Only 1 orientation

m (Magnetic Quantum #)

The shape is determined by l but m determines how the shape is oriented in space.

p orbital: “dumbbell”

3 orientations

m (Magnetic Quantum #)

The shape is determined by l but m determines how the shape is oriented in space.

d orbital:

5 orientations

m (Magnetic Quantum #)

The shape is determined by l but m determines how the shape is oriented in space.

f orbital:

7 orientations

m (Magnetic Quantum #)

Each orbital orientation can hold only 2 electrons:

s : 1 orientation = 2 total electrons

p : 3 orientations = 6 total electrons

d : 5 orientations = 10 total electrons

f : 7 orientations = 14 total electrons

s (Spin Quantum Number)

- Indicates which direction the electron spins
- The 2 electrons in an orbital orientation will have opposite spins ( + ½ or – ½)

Each electron in an atom has a unique set of quantum numbertherefore, a maximum of two electrons can occupy a single atomic orbital

Electron Configuration

- Quantum numbers are used to write electron configurations of an element
Hydrogen H

Atomic number: 1

1s1

n

# of electrons

Shape determined by l

Each electron occupies the lowestenergy orbital available

Two Methods of Writing Configurations

Method 1

Write the configuration of Na:

1s2

2s2

2p6

3s1

Na has 11 electrons

The electrons from the configuration should add up to 11.

Remember: s can hold 2 electrons, p 6, d 10 and f 14

Two Methods of Writing Configurations

Use the periodic table

Always start at 1s

Ar

Argon’s atomic number is 18

The superscripts from the electron configuration added equal 18.

Write the electron configuration for Ar:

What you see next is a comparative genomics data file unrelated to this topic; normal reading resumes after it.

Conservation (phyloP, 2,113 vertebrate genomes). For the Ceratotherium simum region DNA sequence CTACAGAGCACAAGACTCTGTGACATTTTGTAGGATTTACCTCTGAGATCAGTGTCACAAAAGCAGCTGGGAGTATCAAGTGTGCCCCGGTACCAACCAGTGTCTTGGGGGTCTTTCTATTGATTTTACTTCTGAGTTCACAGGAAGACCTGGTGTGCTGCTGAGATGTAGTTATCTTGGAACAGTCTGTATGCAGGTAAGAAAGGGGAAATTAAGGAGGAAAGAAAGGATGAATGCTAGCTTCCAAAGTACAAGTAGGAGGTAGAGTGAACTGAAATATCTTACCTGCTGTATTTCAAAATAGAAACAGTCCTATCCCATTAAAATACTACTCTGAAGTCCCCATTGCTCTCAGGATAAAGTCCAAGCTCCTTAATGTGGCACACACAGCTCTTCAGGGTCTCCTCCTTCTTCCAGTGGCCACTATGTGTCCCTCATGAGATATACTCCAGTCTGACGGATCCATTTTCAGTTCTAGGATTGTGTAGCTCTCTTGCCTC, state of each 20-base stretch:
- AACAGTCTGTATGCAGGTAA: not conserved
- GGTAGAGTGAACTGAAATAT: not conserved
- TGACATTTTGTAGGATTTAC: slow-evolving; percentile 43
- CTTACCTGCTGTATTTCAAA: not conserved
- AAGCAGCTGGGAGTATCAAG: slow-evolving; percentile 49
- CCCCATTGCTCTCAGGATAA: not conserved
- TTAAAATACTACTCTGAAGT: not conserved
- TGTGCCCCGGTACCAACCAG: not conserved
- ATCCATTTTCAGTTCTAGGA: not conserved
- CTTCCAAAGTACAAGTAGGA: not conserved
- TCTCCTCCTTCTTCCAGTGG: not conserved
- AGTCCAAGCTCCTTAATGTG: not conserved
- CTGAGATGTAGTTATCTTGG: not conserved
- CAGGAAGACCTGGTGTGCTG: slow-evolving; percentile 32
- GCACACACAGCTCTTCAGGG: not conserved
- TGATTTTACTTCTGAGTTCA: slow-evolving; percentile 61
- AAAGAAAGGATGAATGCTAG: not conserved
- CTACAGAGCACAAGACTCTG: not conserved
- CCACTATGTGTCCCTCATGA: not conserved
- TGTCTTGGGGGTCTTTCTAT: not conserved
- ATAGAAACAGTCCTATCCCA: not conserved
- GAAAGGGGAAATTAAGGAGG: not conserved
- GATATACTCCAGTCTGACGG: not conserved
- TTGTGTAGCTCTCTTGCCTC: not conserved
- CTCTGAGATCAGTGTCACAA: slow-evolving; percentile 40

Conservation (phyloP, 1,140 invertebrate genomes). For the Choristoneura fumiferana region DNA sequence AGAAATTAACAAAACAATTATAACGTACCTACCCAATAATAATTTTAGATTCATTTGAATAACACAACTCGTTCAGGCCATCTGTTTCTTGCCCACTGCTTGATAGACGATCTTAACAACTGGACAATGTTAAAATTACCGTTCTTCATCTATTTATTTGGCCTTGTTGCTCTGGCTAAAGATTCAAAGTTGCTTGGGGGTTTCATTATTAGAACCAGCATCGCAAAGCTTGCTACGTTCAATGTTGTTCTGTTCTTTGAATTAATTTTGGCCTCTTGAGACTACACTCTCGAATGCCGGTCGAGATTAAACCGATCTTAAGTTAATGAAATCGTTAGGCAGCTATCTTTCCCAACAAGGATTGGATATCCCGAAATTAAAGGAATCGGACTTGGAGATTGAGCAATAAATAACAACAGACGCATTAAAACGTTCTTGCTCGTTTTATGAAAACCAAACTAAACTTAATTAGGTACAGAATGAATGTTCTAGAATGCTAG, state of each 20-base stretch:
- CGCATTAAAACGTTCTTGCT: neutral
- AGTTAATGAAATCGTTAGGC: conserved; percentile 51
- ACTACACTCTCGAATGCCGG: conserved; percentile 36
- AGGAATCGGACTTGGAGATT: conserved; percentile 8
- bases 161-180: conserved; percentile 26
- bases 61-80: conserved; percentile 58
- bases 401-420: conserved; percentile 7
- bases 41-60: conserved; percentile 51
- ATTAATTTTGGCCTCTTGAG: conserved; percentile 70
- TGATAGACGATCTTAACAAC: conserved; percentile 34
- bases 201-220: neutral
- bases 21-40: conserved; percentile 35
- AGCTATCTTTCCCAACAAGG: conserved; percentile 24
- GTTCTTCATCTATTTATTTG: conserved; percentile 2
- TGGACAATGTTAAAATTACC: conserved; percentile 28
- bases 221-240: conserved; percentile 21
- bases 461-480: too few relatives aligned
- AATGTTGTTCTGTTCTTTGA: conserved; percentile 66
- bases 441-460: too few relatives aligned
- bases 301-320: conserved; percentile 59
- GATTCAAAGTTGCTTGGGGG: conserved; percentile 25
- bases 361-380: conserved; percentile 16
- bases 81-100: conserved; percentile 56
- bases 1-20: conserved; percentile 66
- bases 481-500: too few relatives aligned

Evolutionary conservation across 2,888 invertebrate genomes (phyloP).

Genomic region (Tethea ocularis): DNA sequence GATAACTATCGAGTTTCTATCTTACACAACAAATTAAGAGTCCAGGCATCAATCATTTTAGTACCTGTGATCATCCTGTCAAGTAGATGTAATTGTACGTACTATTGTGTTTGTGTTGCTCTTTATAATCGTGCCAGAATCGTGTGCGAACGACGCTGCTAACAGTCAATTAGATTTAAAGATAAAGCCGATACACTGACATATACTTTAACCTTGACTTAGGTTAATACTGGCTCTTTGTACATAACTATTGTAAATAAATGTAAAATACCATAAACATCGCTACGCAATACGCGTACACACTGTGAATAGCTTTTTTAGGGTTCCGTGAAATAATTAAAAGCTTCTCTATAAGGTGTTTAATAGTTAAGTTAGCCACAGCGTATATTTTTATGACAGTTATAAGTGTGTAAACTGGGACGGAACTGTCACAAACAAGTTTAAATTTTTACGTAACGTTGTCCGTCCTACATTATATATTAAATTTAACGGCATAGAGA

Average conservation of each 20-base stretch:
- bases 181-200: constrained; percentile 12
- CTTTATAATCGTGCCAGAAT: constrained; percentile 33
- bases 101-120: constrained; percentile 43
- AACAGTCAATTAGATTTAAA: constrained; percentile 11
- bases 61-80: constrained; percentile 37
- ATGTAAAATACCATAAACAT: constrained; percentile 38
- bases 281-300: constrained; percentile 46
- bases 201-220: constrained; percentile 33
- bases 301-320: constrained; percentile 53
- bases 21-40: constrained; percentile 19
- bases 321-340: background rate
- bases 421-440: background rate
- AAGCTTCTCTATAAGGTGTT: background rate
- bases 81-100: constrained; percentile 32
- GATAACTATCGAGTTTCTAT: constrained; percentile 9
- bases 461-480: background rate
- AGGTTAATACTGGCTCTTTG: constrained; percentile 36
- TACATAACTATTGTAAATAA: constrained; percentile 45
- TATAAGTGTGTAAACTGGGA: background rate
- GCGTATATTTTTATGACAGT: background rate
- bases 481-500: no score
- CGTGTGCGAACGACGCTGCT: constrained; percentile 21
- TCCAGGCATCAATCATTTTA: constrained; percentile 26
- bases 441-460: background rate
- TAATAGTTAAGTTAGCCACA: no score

1s2

2s2

2p6

3s2

3p6

Examples

- Write the electron configuration for the following elements:
C:

P:

Ag:

Rn:

1s22s22p2

1s22s22p63s23p3

1s22s22p63s23p64s23d104p65s24d9

1s22s22p63s23p64s23d104p65s24d105p66s24f145d106p6

Orbital Notation

- Electron configurations can be written as diagrams
- Orbital Notation diagrams show the individual orientations and the electrons that fill them.
- Hund’s Rule: fill orbitals so that the number of unpaired spins is maximized; electrons will fill orbitals before pairing up

Orbital Notation

- Write the orbital notation for Carbon:
Electron configuration: 1s22s22p2

1. Write a line for each orientation associated with a orbital shape: s = 1, p = 3, d = 5, f = 7

2. Fill electrons in each shape. Place a single electron in each orbital before pairing them up.

1s

2s

2p

Examples

- Write the orbital notation for the following elements:
C:

P:

Ag:

Rn:

Noble Gas Configuration

All electron configurations can be abbreviated…

Electron Configuration for Ca is:

Noble gas configuration for Ca is:

Lewis Dot Diagrams

- The outer electrons are use to draw Lewis Dot Diagrams
- The number of electrons in the highest principle quantum number (largest “n” values) determines the number of electrons in the diagram

H

.

.

Be

:

.

.

N

.

:

:

Ne

:

:

ExamplesH 1s1

Be 1s22s2

N 1s22s22p3

Ne 1s22s22p6

1 electron

2 electrons

5 electrons

8 electrons